273. Ana Pauker: Dilemmas of a Reluctant Stalinist
A defining moment during my two-year stay in Romania, struggling with the archives there, occurred when an American history doctoral student, who was in Romania on a Fulbright grant, turned to me one day and earnestly asked why on earth I would ever pick Ana Pauker as a subject for a biography. He evidently failed to see the irony in his question, since he was writing a biography of Ion Antonescu, the wartime dictator of Romania.
Clearly his seemingly sincere question reflected Ana Pauker's enduring reputation as a monster (or as Princess Ilana of Romania colorfully put it, a voracious boa constrictor). She was believed to have been personally responsible for all the horrors of the Stalinist period (particularly the forced collectivization of the peasantry and internal purges in the party during the ‘anti-Tito' campaign), and to have callously denounced her own husband during the Great Terror of the late 1930s—leading to his liquidation as a Trotskyite. (This last detail was recently updated by a former Romanian secret police general, who suggested that Pauker had actually shot her husband in Stalin's office.)
This image of Ana Pauker, which has remained strong throughout the post-1989 period, was an image that has been generally accepted by Western scholars, who had no way of objectively assessing the situation in the Soviet satellites, and who unanimously viewed Pauker as a particularly doctrinaire fanatic whose "subservience to Moscow was not only undisputed, [but] legendary."
Another ‘defining moment' was my meeting a large contributor to the Center for European and Russian Studies at UCLA, an elderly Jewish businessman who enjoyed meeting students every now and then to see, presumably, where exactly his money was going. And given my writing a dissertation on a prominent Jewish woman, the Center thought it apt for me to meet with him. But, when he heard what exactly I was writing on, the donor was so incensed that he nearly rescinded his connection to the Center! It took a lot of very delicate diplomacy to calm him down.
His irritation clearly reflected the way Ana Pauker has been dealt with in Jewish historiography, which is wholly negatively. At best, she was simply ignored, largely because of the conventional view that Jewish Communists were ‘non-Jewish Jews' with little connection or identification with the Jewish community, and thus outside the purview of Jewish history. But, here too, it seems that Pauker's reputation was worse than most. As the Israeli historian Raphael Vago noted, Pauker has long been seen as an ‘archetype of self-hatred' among Jewish communists.
In responding to such challenges, I usually rather instinctively referred to the findings in my book, that Ana Pauker's long-established image as both an extreme Stalinist and a self-hating Jewish anti-Semite was largely myth. The Ana Pauker I discovered is a highly enigmatic figure who was characterized more by contradictions than dogmatism: a Communist leader who was fanatically loyal to Stalin and the Soviet Union, but one who actively opposed the Stalinist line in a number of crucial areas: agricultural policies (she opposed the forced collectivization of the Romanian countryside); party purges of Romanian ‘Titoists,' including the veterans of the Spanish Civil War and the French Reisistance; the escalating class struggle after the consolidation of the socialist regime (Stalin's dictum that the class struggle actually intensifies as socialism advanced); and the halting of mass Jewish emigration to Israel (she promoted it in 1950 and 1951, when all other satellites had put a stop to it).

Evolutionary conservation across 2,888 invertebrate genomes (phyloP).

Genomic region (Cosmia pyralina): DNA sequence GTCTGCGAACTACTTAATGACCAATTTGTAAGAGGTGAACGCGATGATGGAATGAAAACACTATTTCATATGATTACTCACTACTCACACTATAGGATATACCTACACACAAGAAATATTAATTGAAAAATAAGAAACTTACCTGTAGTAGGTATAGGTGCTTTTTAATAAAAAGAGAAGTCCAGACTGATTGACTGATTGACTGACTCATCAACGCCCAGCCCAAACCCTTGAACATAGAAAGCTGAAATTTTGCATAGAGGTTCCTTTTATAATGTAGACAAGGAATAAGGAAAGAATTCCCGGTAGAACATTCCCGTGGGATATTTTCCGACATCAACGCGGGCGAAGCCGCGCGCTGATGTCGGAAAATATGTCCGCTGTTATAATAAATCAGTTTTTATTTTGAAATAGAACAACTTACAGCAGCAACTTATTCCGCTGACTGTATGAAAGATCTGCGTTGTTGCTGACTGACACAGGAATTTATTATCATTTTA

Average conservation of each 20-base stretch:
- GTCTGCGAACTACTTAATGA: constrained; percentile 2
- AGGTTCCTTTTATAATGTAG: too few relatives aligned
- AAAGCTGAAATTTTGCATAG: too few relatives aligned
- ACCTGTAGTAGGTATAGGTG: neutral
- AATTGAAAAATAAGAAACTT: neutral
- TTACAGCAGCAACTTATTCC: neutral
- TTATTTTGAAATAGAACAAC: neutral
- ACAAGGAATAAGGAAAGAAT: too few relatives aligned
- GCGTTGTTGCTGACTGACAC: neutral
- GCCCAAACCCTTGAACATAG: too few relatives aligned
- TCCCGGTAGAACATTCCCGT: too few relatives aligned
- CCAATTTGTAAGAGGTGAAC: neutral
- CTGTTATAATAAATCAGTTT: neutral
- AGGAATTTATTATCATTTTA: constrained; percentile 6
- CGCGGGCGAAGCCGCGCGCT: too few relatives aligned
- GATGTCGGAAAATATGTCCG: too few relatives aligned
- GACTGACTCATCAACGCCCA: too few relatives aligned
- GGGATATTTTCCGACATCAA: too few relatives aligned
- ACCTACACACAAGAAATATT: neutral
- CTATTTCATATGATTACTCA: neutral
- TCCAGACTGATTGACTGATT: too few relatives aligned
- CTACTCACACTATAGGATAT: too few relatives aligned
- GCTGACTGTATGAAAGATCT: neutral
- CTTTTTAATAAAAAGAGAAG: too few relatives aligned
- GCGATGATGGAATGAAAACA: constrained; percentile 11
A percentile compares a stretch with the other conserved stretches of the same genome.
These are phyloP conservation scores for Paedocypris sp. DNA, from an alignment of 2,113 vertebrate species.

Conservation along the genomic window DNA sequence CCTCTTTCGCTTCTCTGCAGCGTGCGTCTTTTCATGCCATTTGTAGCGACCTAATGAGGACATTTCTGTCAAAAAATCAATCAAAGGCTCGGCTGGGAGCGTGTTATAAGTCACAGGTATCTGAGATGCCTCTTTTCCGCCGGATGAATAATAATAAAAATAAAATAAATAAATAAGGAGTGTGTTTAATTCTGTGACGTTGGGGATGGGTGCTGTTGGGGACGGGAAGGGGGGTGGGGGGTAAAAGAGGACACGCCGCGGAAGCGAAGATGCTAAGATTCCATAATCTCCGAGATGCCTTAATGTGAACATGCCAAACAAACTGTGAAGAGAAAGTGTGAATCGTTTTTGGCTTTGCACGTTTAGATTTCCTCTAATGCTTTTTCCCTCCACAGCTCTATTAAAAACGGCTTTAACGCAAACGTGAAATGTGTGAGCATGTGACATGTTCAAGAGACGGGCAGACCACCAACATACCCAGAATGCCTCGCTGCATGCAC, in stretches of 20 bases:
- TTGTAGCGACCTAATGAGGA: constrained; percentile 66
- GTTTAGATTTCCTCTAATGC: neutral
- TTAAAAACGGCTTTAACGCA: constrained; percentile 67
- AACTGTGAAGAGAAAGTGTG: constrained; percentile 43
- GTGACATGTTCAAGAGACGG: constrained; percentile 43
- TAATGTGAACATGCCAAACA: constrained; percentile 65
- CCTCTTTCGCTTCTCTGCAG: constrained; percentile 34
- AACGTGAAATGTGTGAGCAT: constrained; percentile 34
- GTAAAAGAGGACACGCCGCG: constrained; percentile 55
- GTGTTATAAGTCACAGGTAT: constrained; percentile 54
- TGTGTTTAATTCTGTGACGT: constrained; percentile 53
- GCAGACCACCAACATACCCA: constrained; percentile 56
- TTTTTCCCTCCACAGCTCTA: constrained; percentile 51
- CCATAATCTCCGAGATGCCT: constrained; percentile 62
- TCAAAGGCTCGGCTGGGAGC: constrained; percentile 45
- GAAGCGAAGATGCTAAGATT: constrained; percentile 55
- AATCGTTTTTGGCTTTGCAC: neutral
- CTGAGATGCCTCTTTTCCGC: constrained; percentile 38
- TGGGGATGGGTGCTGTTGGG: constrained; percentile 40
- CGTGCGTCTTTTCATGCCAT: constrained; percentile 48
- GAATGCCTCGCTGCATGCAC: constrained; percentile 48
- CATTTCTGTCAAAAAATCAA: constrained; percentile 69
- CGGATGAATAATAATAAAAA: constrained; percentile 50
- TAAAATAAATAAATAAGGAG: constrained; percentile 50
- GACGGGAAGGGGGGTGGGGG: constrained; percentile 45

Pauker's dissent on these issues, moreover, did not take place during the early postwar years, when the policy of ‘domesticism' reigned in the Soviet Bloc, allowing each People's Democracies to pursue its own ‘local path to socialism.' Rather, it occurred during the heyday of ‘high Stalinism' (that is, between Tito's expulsion from the Cominform in 1948 and Stalin's death in 1953)—and her actions so far presents the most striking instance of a satellite resistance to Soviet domination during that crucial period.
Still, is Pauker's story anything more than of anecdotal value? Or are there important historical lessons here? Certainly for Romanians, the revelations in my book go a long way in explaining a number of glaring anomalies during the early communist period in Romania. Why was it that, despite the Romanian Communists' long-established reputation for sectarianism (with their supposed goal of achieving—to quote Kenneth Jowitt—a ‘breakthrough' that completely transformed Romanian society as quickly as possible), did not produce an ‘anti-Tito' show trial during Stalin's last years (as their contemporaries did in Czechoslovakia, Bulgaria, and Hungary)? And why was it that (by 1952) they were last among the People's Democracies in the amount of land they had collectivized? The answer I have found much evidence for is: the Ana Pauker faction.
In addition to this, I would like to offer a few more historical lessons of Pauker's story. In my book, I talk a lot about the fact that Pauker's fall (and that of Jewish communists generally) fit an age-old, recurring pattern in Jewish history: (in Jacob Talmon's words) "the transformation from indispensable pioneer to usurping parasite." This pattern fit a general rule concerning ‘out-groups' in society: when a new ethnic or religious group enters an already settled land, it finds it difficult to penetrate the established economic and social positions. The majority will not allow their competition, and it will tolerate their presence only if they enter into new positions that satisfy economic needs. The out-groups must therefore become pioneers—but once these out-groups establish themselves, the majority begins to covet the new positions.